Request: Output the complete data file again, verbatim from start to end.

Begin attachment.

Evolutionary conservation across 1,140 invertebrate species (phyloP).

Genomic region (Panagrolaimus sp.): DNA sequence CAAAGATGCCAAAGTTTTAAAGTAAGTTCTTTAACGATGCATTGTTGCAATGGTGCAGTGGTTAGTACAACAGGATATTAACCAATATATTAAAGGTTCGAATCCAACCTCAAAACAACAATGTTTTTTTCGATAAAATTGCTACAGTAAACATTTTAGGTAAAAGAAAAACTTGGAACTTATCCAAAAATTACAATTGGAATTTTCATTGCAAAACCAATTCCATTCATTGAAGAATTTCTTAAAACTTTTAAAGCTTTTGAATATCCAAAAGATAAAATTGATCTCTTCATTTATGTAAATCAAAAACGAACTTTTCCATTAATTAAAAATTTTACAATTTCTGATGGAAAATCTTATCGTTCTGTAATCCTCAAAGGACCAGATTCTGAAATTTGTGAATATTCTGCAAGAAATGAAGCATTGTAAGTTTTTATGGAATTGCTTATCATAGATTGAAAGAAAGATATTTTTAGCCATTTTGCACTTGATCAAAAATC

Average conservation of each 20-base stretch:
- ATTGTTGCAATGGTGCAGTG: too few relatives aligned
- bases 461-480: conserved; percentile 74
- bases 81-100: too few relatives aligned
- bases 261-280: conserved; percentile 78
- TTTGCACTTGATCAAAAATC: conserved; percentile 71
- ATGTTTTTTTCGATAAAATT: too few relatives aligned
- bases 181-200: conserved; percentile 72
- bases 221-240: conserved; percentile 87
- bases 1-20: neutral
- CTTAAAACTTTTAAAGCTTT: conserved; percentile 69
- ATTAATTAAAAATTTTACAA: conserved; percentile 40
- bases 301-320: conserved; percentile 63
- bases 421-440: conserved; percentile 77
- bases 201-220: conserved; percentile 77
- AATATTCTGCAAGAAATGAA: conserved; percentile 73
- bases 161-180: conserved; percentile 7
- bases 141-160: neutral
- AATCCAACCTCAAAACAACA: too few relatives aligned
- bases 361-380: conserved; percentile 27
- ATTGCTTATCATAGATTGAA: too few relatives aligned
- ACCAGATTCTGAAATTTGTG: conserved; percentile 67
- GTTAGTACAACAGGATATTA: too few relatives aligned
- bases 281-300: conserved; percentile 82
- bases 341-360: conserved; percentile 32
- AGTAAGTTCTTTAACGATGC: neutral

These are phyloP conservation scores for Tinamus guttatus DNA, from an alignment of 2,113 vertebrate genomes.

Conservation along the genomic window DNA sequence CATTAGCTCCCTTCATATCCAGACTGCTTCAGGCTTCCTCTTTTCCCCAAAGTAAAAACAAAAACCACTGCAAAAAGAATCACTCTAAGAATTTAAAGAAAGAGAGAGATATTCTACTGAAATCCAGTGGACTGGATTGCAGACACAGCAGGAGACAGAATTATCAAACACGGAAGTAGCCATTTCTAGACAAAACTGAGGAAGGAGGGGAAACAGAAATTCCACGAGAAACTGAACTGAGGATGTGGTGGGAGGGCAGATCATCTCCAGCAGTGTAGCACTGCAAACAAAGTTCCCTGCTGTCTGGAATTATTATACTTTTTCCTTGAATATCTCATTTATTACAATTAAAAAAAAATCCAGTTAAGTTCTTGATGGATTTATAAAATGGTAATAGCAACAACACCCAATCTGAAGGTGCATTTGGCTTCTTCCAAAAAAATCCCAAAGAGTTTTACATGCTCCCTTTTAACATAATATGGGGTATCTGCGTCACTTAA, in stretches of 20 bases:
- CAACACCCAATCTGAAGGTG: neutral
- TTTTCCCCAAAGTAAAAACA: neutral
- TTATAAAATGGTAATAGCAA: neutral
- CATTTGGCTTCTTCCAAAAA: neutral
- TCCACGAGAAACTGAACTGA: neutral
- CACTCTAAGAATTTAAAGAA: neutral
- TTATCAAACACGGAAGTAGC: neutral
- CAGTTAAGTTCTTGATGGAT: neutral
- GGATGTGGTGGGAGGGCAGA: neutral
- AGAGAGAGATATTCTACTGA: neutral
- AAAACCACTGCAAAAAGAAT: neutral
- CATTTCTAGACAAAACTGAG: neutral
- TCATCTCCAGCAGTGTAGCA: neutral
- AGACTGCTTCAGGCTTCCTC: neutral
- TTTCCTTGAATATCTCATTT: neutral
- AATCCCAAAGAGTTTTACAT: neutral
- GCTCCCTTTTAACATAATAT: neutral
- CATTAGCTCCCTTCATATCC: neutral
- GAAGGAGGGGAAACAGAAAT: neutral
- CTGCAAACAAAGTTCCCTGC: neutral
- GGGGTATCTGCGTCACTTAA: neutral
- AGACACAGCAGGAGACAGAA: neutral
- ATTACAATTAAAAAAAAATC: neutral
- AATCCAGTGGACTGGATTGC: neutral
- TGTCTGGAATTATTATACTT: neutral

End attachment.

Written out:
Evolutionary conservation across 1,140 invertebrate species (phyloP).

Genomic region (Panagrolaimus sp.): DNA sequence CAAAGATGCCAAAGTTTTAAAGTAAGTTCTTTAACGATGCATTGTTGCAATGGTGCAGTGGTTAGTACAACAGGATATTAACCAATATATTAAAGGTTCGAATCCAACCTCAAAACAACAATGTTTTTTTCGATAAAATTGCTACAGTAAACATTTTAGGTAAAAGAAAAACTTGGAACTTATCCAAAAATTACAATTGGAATTTTCATTGCAAAACCAATTCCATTCATTGAAGAATTTCTTAAAACTTTTAAAGCTTTTGAATATCCAAAAGATAAAATTGATCTCTTCATTTATGTAAATCAAAAACGAACTTTTCCATTAATTAAAAATTTTACAATTTCTGATGGAAAATCTTATCGTTCTGTAATCCTCAAAGGACCAGATTCTGAAATTTGTGAATATTCTGCAAGAAATGAAGCATTGTAAGTTTTTATGGAATTGCTTATCATAGATTGAAAGAAAGATATTTTTAGCCATTTTGCACTTGATCAAAAATC

Average conservation of each 20-base stretch:
- ATTGTTGCAATGGTGCAGTG: too few relatives aligned
- bases 461-480: conserved; percentile 74
- bases 81-100: too few relatives aligned
- bases 261-280: conserved; percentile 78
- TTTGCACTTGATCAAAAATC: conserved; percentile 71
- ATGTTTTTTTCGATAAAATT: too few relatives aligned
- bases 181-200: conserved; percentile 72
- bases 221-240: conserved; percentile 87
- bases 1-20: neutral
- CTTAAAACTTTTAAAGCTTT: conserved; percentile 69
- ATTAATTAAAAATTTTACAA: conserved; percentile 40
- bases 301-320: conserved; percentile 63
- bases 421-440: conserved; percentile 77
- bases 201-220: conserved; percentile 77
- AATATTCTGCAAGAAATGAA: conserved; percentile 73
- bases 161-180: conserved; percentile 7
- bases 141-160: neutral
- AATCCAACCTCAAAACAACA: too few relatives aligned
- bases 361-380: conserved; percentile 27
- ATTGCTTATCATAGATTGAA: too few relatives aligned
- ACCAGATTCTGAAATTTGTG: conserved; percentile 67
- GTTAGTACAACAGGATATTA: too few relatives aligned
- bases 281-300: conserved; percentile 82
- bases 341-360: conserved; percentile 32
- AGTAAGTTCTTTAACGATGC: neutral

These are phyloP conservation scores for Tinamus guttatus DNA, from an alignment of 2,113 vertebrate genomes.

Conservation along the genomic window DNA sequence CATTAGCTCCCTTCATATCCAGACTGCTTCAGGCTTCCTCTTTTCCCCAAAGTAAAAACAAAAACCACTGCAAAAAGAATCACTCTAAGAATTTAAAGAAAGAGAGAGATATTCTACTGAAATCCAGTGGACTGGATTGCAGACACAGCAGGAGACAGAATTATCAAACACGGAAGTAGCCATTTCTAGACAAAACTGAGGAAGGAGGGGAAACAGAAATTCCACGAGAAACTGAACTGAGGATGTGGTGGGAGGGCAGATCATCTCCAGCAGTGTAGCACTGCAAACAAAGTTCCCTGCTGTCTGGAATTATTATACTTTTTCCTTGAATATCTCATTTATTACAATTAAAAAAAAATCCAGTTAAGTTCTTGATGGATTTATAAAATGGTAATAGCAACAACACCCAATCTGAAGGTGCATTTGGCTTCTTCCAAAAAAATCCCAAAGAGTTTTACATGCTCCCTTTTAACATAATATGGGGTATCTGCGTCACTTAA, in stretches of 20 bases:
- CAACACCCAATCTGAAGGTG: neutral
- TTTTCCCCAAAGTAAAAACA: neutral
- TTATAAAATGGTAATAGCAA: neutral
- CATTTGGCTTCTTCCAAAAA: neutral
- TCCACGAGAAACTGAACTGA: neutral
- CACTCTAAGAATTTAAAGAA: neutral
- TTATCAAACACGGAAGTAGC: neutral
- CAGTTAAGTTCTTGATGGAT: neutral
- GGATGTGGTGGGAGGGCAGA: neutral
- AGAGAGAGATATTCTACTGA: neutral
- AAAACCACTGCAAAAAGAAT: neutral
- CATTTCTAGACAAAACTGAG: neutral
- TCATCTCCAGCAGTGTAGCA: neutral
- AGACTGCTTCAGGCTTCCTC: neutral
- TTTCCTTGAATATCTCATTT: neutral
- AATCCCAAAGAGTTTTACAT: neutral
- GCTCCCTTTTAACATAATAT: neutral
- CATTAGCTCCCTTCATATCC: neutral
- GAAGGAGGGGAAACAGAAAT: neutral
- CTGCAAACAAAGTTCCCTGC: neutral
- GGGGTATCTGCGTCACTTAA: neutral
- AGACACAGCAGGAGACAGAA: neutral
- ATTACAATTAAAAAAAAATC: neutral
- AATCCAGTGGACTGGATTGC: neutral
- TGTCTGGAATTATTATACTT: neutral